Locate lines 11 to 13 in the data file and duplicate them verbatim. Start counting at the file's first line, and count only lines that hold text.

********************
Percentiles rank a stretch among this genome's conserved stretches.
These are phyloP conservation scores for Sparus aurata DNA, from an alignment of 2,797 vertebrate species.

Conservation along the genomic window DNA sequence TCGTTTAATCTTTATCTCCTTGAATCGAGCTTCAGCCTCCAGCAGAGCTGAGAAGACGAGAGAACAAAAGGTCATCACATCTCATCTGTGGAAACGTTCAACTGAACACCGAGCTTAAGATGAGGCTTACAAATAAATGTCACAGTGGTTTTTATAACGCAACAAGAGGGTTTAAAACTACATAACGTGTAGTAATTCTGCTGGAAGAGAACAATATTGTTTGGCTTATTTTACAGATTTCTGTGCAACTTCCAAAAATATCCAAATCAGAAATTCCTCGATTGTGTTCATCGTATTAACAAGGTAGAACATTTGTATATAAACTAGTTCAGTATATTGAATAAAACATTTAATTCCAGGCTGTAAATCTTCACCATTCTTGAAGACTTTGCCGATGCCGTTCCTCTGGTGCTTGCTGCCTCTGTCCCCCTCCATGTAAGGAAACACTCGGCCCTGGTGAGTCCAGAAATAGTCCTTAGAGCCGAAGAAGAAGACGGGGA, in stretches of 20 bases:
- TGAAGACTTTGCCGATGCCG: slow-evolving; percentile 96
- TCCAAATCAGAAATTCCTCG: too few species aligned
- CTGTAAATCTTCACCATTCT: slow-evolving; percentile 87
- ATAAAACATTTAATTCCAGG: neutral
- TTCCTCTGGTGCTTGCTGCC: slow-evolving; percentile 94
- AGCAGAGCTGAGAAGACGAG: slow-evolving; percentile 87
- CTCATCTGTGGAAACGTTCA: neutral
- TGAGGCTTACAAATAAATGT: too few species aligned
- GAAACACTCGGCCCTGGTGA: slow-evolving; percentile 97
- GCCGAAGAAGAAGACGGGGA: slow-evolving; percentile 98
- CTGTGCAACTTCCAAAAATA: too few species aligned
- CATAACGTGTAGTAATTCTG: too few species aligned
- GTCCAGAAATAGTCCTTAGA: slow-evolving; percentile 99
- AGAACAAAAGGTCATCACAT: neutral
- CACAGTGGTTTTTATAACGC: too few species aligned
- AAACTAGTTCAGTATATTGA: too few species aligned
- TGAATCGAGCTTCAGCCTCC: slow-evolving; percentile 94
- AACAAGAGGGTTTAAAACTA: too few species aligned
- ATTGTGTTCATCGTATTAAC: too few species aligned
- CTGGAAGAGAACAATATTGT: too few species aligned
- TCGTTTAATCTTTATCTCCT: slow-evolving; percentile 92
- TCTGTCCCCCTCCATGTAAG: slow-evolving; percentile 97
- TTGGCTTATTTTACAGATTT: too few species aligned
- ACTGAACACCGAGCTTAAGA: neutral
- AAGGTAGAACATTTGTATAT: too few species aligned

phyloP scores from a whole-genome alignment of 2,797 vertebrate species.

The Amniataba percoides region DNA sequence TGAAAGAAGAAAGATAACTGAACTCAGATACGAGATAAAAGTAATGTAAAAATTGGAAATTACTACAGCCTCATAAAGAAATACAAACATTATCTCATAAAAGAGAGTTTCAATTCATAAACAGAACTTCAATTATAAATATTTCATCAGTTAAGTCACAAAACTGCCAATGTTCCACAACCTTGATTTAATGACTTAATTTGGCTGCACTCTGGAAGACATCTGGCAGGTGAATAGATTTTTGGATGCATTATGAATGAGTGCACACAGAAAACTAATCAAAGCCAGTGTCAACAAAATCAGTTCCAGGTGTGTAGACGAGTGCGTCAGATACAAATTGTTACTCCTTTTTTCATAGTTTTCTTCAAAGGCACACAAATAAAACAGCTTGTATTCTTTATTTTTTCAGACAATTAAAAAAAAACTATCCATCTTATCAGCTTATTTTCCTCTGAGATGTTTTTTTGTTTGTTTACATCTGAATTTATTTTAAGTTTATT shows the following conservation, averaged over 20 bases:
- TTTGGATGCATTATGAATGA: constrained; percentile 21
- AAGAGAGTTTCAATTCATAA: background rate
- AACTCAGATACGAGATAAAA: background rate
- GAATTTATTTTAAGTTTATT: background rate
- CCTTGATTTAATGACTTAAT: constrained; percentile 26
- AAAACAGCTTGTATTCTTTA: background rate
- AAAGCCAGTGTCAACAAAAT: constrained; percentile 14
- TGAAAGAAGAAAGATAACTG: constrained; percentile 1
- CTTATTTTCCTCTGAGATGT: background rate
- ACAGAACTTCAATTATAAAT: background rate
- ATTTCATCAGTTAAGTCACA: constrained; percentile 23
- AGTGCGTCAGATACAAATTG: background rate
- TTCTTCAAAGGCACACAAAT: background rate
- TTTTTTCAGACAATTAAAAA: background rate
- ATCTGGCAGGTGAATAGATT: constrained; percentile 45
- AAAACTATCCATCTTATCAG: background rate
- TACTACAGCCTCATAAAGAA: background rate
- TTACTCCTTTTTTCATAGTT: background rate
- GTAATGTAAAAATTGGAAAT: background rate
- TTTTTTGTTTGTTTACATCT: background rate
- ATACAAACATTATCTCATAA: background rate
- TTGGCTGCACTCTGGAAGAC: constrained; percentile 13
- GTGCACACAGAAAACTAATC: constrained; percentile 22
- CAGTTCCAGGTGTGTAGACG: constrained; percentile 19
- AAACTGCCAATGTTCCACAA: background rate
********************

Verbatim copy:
- TGAGGCTTACAAATAAATGT: too few species aligned
- GAAACACTCGGCCCTGGTGA: slow-evolving; percentile 97
- GCCGAAGAAGAAGACGGGGA: slow-evolving; percentile 98